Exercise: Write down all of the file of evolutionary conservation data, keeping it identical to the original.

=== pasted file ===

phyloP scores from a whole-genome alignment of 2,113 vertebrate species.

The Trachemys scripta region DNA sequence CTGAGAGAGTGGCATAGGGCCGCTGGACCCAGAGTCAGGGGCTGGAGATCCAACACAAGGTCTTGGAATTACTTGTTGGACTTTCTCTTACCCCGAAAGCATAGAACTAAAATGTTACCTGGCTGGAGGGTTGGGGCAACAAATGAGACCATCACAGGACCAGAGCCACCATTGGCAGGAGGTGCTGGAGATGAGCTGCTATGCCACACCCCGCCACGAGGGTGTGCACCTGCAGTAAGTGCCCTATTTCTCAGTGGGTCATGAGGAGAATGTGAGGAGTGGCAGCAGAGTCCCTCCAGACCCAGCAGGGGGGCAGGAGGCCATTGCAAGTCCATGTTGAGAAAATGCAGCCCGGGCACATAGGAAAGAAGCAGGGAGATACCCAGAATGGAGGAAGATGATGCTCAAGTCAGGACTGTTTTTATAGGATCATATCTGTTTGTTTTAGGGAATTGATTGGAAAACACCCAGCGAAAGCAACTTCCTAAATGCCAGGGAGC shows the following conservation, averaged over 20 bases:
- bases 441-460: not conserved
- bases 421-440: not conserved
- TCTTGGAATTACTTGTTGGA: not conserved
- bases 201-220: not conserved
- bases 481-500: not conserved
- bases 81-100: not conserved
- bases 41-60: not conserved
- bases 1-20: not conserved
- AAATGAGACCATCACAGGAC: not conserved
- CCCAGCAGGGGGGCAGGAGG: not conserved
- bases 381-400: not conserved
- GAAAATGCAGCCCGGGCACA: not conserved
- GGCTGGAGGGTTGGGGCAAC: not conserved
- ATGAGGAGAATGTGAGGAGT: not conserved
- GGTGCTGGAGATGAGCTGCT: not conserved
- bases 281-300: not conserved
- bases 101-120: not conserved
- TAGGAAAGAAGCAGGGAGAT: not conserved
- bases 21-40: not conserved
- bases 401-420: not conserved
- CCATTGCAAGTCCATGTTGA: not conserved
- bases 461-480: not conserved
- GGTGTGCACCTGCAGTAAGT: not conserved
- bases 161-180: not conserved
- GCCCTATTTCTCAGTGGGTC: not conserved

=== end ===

phyloP scores from a whole-genome alignment of 2,113 vertebrate species.

The Trachemys scripta region DNA sequence CTGAGAGAGTGGCATAGGGCCGCTGGACCCAGAGTCAGGGGCTGGAGATCCAACACAAGGTCTTGGAATTACTTGTTGGACTTTCTCTTACCCCGAAAGCATAGAACTAAAATGTTACCTGGCTGGAGGGTTGGGGCAACAAATGAGACCATCACAGGACCAGAGCCACCATTGGCAGGAGGTGCTGGAGATGAGCTGCTATGCCACACCCCGCCACGAGGGTGTGCACCTGCAGTAAGTGCCCTATTTCTCAGTGGGTCATGAGGAGAATGTGAGGAGTGGCAGCAGAGTCCCTCCAGACCCAGCAGGGGGGCAGGAGGCCATTGCAAGTCCATGTTGAGAAAATGCAGCCCGGGCACATAGGAAAGAAGCAGGGAGATACCCAGAATGGAGGAAGATGATGCTCAAGTCAGGACTGTTTTTATAGGATCATATCTGTTTGTTTTAGGGAATTGATTGGAAAACACCCAGCGAAAGCAACTTCCTAAATGCCAGGGAGC shows the following conservation, averaged over 20 bases:
- bases 441-460: not conserved
- bases 421-440: not conserved
- TCTTGGAATTACTTGTTGGA: not conserved
- bases 201-220: not conserved
- bases 481-500: not conserved
- bases 81-100: not conserved
- bases 41-60: not conserved
- bases 1-20: not conserved
- AAATGAGACCATCACAGGAC: not conserved
- CCCAGCAGGGGGGCAGGAGG: not conserved
- bases 381-400: not conserved
- GAAAATGCAGCCCGGGCACA: not conserved
- GGCTGGAGGGTTGGGGCAAC: not conserved
- ATGAGGAGAATGTGAGGAGT: not conserved
- GGTGCTGGAGATGAGCTGCT: not conserved
- bases 281-300: not conserved
- bases 101-120: not conserved
- TAGGAAAGAAGCAGGGAGAT: not conserved
- bases 21-40: not conserved
- bases 401-420: not conserved
- CCATTGCAAGTCCATGTTGA: not conserved
- bases 461-480: not conserved
- GGTGTGCACCTGCAGTAAGT: not conserved
- bases 161-180: not conserved
- GCCCTATTTCTCAGTGGGTC: not conserved